And, during the annual ten days of Festival Napa Valley, Arts for All provides local families, seniors, and students with free and affordable access to world-class performances at this, one of the world’s top music and arts festivals.

“Napa County’s demographic is diverse in terms of age, race, cultural heritage, and economic opportunity. We always wanted the festival to be for everybody, and for its benefits to be felt beyond two weeks in July,” says General Manager Sonia Tolbert. “Our Arts for All programs have proven to be a marvelous way to make that happen.”


Barbara Nemko


A Path Upward

Perhaps nowhere is the critical benefit of art felt as keenly as at Creekside, Liberty and Chamberlain (where Mau attends) – the three community schools that make up the Camille Creek Campus of alternative programs, where expelled students are sent to complete their education and, hopefully, stay out of jail.

Salvador Magnet School is one of the 2016 grant recipients.

Their specialized programs can completely alter the life course of a student in crisis. “These were chronic truants,” says Caroline Wilson, director of the campus schools. “They rarely went to class. Here, we average an 80-85% attendance rate, which is amazing. And no one wants to miss the day we go to Nimbus!”

At Nimbus, personal strengths uncovered via the arts and hands-on creative experiences help redirect the students’ downward spiral into an upward path of possibility.

That has certainly been the case with Mau. He now hopes to continue his education in the welding program at Napa Valley College, and he and his cousin Oscar are talking about opening a shop together. He also dreams of getting his hands on a 1949 Fleetline or an early ’60s Impala, so that he can turn it into the car of his dreams. And he’s giving back, creating two custom bikes for fundraising auctions at the two institutions instrumental in his turnaround: Nimbus Arts (for its annual Nimbash “arty party” in May), and Festival Napa Valley – which will auction off one of Mau’s bikes at its Arts for All Gala on July 16, at HALL St. Helena.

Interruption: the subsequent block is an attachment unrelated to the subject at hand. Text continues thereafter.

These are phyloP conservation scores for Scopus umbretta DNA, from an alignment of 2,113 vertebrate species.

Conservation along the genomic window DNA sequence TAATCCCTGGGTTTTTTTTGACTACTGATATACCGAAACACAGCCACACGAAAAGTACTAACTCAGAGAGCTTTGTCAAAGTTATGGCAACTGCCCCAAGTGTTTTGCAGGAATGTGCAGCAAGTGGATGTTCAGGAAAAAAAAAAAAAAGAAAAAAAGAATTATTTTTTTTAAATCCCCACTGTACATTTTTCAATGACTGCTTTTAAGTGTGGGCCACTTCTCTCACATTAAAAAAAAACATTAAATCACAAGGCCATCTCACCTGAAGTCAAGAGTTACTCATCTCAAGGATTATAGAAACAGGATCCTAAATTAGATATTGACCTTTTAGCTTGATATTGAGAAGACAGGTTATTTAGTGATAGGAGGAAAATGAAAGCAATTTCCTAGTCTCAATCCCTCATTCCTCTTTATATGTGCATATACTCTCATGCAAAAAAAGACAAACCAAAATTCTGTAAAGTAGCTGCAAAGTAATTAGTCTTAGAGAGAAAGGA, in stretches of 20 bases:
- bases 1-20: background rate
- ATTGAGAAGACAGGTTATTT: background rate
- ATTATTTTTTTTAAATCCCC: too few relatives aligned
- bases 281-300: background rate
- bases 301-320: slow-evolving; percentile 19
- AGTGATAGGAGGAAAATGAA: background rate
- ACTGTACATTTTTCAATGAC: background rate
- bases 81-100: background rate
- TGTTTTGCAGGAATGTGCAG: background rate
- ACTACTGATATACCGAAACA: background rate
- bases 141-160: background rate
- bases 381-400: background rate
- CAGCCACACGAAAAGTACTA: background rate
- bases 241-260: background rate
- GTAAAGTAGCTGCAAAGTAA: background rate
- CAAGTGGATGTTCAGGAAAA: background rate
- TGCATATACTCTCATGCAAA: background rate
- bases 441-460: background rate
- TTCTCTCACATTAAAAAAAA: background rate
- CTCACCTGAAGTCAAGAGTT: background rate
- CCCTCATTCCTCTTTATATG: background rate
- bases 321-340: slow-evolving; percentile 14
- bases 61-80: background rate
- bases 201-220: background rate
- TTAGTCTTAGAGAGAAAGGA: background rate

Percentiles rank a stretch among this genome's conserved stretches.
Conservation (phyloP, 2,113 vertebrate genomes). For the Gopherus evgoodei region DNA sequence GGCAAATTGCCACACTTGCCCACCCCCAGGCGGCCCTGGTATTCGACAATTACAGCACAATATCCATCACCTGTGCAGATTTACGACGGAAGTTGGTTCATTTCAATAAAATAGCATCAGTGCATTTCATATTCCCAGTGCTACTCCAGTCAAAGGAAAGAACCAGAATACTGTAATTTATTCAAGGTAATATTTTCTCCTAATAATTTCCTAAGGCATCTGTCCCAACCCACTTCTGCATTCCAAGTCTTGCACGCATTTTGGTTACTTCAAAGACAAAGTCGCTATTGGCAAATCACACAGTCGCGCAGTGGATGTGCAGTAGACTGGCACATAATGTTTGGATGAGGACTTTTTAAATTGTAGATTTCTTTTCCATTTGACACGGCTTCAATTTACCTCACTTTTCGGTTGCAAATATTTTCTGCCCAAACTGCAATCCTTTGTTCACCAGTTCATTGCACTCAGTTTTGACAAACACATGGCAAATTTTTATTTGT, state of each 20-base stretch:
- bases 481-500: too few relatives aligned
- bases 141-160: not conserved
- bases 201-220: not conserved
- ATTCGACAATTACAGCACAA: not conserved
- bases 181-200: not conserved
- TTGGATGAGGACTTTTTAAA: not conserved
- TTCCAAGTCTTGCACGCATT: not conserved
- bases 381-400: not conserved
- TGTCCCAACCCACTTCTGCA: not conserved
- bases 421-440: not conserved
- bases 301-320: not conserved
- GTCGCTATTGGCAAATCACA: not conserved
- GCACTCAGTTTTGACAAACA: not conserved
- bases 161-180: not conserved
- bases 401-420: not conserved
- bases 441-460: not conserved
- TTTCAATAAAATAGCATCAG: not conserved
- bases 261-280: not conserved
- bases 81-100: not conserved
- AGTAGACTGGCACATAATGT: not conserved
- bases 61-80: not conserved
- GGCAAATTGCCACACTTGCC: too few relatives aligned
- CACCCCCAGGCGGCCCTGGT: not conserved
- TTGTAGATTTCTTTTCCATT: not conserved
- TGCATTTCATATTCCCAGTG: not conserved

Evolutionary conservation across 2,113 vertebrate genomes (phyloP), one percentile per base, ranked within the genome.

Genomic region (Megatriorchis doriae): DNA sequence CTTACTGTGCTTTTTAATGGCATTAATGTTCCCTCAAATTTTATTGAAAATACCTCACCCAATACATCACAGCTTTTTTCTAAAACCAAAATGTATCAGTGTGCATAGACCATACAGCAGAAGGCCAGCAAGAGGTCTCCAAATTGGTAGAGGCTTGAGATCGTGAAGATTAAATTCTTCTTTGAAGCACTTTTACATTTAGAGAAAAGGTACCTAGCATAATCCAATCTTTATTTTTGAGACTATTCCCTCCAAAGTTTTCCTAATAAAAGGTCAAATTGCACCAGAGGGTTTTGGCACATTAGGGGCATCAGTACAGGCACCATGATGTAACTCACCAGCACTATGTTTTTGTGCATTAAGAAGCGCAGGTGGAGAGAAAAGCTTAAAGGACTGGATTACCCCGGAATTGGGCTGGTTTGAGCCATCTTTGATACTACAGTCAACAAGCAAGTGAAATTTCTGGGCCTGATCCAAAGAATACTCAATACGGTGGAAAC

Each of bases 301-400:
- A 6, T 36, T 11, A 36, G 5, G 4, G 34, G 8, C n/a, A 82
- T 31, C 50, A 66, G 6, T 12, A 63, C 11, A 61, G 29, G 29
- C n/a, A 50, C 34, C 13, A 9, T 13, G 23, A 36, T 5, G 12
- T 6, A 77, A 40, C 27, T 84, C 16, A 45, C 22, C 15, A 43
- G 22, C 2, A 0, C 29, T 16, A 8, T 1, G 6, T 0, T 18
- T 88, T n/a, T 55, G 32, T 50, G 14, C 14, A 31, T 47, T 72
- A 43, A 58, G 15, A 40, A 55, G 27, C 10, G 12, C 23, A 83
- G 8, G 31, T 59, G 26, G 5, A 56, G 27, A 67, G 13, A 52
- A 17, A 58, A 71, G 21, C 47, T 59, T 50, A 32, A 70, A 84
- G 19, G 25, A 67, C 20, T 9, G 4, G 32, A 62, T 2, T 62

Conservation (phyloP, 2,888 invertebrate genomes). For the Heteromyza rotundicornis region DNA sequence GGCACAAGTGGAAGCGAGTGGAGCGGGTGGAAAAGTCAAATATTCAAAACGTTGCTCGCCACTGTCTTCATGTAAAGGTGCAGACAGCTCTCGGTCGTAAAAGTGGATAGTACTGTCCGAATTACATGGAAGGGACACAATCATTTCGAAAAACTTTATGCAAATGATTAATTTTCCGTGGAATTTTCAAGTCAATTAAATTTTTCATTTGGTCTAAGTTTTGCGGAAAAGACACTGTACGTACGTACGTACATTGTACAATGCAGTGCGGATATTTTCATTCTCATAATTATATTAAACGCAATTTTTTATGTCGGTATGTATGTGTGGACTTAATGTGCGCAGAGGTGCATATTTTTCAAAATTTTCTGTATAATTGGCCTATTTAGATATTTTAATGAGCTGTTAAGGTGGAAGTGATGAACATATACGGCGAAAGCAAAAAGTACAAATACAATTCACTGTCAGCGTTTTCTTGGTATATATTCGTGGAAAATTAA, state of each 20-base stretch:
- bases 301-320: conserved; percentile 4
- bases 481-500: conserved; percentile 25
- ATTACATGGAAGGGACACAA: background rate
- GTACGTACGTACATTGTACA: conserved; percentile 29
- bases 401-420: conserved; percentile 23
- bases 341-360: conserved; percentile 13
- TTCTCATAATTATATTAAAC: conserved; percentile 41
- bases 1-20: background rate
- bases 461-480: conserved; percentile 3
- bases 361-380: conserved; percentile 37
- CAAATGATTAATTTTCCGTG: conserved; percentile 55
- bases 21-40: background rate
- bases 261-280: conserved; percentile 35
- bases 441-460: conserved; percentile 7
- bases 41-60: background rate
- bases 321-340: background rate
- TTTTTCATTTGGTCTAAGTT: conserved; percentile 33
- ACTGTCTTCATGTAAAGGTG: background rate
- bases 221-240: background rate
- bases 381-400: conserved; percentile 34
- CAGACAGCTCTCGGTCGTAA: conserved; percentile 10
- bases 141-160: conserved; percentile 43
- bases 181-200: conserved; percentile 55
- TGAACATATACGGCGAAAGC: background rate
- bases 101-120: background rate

A success story like Mau’s illustrates the tangible impact Arts for All can have on individual lives.

“We have incredibly generous donors, and they all certainly have a wide array of causes clamoring for their dollars. We’re honored they chose us,” says Tolbert. “Arts for All takes our cause out of the abstract and puts a face on it. This is investment in human beings, our most precious resource. And this investment is reaping tremendous dividends.”

As it has with Mau, who says he regrets the time he wasted not paying attention in school earlier. “I now know school will get you where you need to be,” he says. And although he’s still reluctant to call himself an artist, he’s grateful for the presence of art in his life.

“Art to me means something I can use to get my feelings out; my life story. It feels so good to put it out there.”

Beáta Jachulski Baker


Beáta Jachulski Baker is a writer and editor living in the Pacific Northwest. She had the best strawberries of her life during a visit to Napa, along with an artisanal Portuguese cheese she would kill for to this day.